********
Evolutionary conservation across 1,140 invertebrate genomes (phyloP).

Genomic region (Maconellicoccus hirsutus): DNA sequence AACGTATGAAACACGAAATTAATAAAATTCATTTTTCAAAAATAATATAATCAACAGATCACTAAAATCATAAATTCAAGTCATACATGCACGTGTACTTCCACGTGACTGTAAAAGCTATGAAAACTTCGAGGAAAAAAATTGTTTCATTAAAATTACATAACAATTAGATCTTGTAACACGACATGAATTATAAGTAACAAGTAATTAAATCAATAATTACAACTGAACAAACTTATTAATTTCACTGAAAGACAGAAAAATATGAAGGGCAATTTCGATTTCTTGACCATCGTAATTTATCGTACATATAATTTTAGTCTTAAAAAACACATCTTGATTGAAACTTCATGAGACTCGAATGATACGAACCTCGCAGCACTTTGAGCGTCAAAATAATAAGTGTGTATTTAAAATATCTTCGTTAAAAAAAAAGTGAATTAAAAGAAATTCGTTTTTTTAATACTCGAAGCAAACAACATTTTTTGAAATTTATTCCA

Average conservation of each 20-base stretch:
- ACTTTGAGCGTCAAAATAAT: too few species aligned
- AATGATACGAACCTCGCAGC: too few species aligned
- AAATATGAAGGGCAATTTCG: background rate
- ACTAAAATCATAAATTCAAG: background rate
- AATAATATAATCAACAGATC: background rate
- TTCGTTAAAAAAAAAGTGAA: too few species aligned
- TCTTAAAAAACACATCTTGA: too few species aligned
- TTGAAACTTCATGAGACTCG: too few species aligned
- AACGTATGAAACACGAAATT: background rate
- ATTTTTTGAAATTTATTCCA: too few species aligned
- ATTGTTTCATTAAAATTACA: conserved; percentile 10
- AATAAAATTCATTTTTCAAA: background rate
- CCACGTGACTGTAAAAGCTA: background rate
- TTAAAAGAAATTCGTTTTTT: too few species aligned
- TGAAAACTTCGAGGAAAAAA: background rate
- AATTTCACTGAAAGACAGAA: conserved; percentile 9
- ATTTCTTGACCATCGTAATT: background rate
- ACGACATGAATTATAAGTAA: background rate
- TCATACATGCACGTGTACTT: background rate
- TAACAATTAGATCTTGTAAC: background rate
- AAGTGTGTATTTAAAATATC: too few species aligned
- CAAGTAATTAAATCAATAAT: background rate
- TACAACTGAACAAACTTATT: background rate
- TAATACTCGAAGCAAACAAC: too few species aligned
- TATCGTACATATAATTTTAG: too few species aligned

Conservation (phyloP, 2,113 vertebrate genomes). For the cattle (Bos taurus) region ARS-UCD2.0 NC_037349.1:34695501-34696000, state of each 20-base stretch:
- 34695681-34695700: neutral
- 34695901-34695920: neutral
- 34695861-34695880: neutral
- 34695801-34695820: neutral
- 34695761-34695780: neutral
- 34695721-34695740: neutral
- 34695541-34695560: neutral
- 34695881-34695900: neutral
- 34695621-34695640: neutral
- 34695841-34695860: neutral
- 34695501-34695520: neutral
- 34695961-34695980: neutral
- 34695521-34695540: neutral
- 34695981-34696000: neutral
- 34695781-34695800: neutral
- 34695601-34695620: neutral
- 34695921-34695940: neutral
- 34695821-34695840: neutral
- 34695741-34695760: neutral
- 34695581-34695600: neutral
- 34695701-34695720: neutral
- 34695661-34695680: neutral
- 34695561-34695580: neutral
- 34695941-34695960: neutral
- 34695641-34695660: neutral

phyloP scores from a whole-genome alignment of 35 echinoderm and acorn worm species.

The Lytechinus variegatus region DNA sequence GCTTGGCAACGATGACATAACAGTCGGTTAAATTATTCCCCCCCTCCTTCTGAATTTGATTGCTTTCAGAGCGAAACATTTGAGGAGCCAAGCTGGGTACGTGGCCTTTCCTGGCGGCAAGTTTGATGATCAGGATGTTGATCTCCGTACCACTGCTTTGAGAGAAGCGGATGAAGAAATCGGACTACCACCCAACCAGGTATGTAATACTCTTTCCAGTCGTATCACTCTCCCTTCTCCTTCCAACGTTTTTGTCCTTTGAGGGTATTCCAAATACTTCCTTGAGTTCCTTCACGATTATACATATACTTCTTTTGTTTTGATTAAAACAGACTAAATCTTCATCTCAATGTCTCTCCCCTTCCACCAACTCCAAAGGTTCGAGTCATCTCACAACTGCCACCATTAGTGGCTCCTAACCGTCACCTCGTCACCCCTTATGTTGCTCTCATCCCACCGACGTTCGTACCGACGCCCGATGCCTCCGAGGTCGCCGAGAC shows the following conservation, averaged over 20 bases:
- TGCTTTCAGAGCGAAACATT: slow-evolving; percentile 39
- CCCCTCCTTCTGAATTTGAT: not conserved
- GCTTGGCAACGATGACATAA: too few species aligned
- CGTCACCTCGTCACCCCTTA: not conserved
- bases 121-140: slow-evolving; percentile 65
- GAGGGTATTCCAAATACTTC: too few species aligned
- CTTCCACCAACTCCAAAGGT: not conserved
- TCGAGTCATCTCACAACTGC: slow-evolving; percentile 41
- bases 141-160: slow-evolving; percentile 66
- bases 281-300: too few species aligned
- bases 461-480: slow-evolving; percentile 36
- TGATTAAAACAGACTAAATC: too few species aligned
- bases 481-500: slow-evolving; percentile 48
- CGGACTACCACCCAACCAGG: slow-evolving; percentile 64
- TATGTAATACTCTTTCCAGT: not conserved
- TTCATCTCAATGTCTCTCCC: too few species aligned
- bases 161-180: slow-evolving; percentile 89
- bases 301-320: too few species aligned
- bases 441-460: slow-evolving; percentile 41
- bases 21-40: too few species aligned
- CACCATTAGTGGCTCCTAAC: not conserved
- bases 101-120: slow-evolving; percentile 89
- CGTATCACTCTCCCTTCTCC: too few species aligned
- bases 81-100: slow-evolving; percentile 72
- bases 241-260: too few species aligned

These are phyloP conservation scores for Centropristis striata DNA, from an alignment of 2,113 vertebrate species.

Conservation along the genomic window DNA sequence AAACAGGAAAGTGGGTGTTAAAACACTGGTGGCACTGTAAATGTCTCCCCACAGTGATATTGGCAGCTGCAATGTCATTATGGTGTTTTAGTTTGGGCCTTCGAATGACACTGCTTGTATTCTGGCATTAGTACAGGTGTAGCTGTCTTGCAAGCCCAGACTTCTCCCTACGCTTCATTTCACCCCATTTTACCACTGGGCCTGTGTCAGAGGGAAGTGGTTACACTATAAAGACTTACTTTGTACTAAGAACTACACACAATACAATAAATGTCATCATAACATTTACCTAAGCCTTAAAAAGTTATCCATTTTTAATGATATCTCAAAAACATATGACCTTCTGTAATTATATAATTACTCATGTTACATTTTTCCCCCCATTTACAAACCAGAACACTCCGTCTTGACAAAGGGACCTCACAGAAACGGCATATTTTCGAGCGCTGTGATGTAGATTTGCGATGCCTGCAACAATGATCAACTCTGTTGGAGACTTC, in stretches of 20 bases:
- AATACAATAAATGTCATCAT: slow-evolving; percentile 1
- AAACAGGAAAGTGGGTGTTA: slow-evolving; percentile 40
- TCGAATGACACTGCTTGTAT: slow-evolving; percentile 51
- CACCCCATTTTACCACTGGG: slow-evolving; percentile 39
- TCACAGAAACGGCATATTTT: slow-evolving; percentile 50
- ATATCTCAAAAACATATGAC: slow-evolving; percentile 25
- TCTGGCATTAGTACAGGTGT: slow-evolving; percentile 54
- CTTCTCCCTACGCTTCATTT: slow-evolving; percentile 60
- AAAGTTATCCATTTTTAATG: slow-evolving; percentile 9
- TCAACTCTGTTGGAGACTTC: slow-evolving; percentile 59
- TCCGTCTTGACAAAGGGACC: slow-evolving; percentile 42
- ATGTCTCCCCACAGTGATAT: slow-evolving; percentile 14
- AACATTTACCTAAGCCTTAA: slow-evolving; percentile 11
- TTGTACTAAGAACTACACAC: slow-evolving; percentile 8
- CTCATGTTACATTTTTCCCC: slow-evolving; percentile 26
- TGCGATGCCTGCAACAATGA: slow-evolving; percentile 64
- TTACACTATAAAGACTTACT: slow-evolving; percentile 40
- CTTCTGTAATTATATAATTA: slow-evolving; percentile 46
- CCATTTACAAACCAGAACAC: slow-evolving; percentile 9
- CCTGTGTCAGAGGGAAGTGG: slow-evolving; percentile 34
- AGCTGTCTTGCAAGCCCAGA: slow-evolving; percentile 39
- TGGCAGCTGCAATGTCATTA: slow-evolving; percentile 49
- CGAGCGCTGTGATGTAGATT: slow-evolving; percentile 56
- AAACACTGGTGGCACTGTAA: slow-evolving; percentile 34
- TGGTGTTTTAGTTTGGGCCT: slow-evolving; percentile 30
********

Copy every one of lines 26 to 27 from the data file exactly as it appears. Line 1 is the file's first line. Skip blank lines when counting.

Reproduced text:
- TACAACTGAACAAACTTATT: background rate
- TAATACTCGAAGCAAACAAC: too few species aligned